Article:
by Jon Lisbin
Hello Council members,
Thank you for your hard work trying to address the affordability crisis. I know you have good intentions but it’s increasing looking like the Grand Bargain is too little, too late, legally challenge-able and potentially destabilizing to the housing market. According to the Dupre+Scott Fall 2016 Rental Market Trends, we are seeing a moderating effect on rents in Seattle. This is due to unprecedented apartment development (50,000 new units in the Puget Sound between 2015 and 2018).
“But wait, there’s more. If you look at the in-city Seattle market where a lot of the new units are happening, between the stadiums, Ship Canal, Lake Washington, and Puget Sound, the impact of new construction on rents is even more obvious. Adjusting for new construction, rents went up just 3.9% in the past twelve months. That’s down from 8.4% a year earlier. We expect the rate of rent increases to slow further as more new units open over the next few years. And survey respondents agree. Last fall 72% of the survey respondents told us they planned to increase rents in the next six months by an average of 2.9%. They were close. Rents rose 2.6% between last fall and this spring. Now only 32% say they expect to raise rents by next March. As a result, we expect rents to increase about 1.5% by spring. Oh what a difference a year makes.”
According to this report rent increases will be lower than inflation by the spring. This is good news for renters but is fair warning of an impending apartment glut that could have serious consequences on our economy. Particularly if the city fans the flame with “upzones.” As you know, real estate markets are cyclical and the market is self-adjusting. A government intervention, at this point, could lead to a real estate market collapse; severely straining a revenue source the city is overly dependent on; construction sales tax. (Figure 1)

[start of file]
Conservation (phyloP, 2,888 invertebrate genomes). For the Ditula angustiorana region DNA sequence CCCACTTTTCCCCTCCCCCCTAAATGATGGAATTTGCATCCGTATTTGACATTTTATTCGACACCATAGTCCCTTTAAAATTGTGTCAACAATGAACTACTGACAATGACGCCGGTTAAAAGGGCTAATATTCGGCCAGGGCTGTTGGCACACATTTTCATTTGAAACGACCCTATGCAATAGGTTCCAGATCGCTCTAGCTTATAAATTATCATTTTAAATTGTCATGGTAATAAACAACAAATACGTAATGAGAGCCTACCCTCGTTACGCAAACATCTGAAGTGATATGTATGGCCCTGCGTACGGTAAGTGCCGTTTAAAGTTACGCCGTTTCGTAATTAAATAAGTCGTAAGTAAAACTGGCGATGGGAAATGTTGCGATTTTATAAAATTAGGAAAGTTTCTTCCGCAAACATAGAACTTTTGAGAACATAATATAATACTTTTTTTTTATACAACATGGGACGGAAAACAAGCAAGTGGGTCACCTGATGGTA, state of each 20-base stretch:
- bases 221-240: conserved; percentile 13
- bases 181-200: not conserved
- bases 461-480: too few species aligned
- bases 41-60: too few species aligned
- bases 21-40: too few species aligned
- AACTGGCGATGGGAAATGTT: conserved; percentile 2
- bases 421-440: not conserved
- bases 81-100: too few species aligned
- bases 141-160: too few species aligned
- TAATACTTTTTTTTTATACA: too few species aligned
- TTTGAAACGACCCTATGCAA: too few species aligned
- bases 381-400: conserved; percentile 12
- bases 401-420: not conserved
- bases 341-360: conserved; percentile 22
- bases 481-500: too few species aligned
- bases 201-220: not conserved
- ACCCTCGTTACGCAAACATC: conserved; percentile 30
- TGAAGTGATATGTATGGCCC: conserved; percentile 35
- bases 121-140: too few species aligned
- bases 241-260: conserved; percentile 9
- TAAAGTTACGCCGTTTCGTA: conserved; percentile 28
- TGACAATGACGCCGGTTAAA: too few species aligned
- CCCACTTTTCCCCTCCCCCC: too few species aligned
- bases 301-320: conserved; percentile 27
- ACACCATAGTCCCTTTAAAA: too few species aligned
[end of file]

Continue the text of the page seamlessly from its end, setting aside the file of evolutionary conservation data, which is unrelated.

Source: Seattle City Council Insight
Not only should the city let market forces play out without interference but it would be advisable to immediately diversify revenue streams with legal GMA Impact Fees, which the city council has already studied.
From the City of Seattle’s Impact Fee Assessment, “The City (and the School District) currently fund a large portion of capital programs for each facility type eligible to receive GMA impact fees with property taxes and bonds to be funded with future property taxes. A GMA impact fee program could augment these funding sources by contributing to the incremental additional capital costs that are development‐driven.”
Couldn’t have said it better myself. This is not false news nor alternative facts. These are the facts and, as public servants, you are accountable to your constituents for the decisions you make. Please consider these facts as you decide on the merits of this policy decision.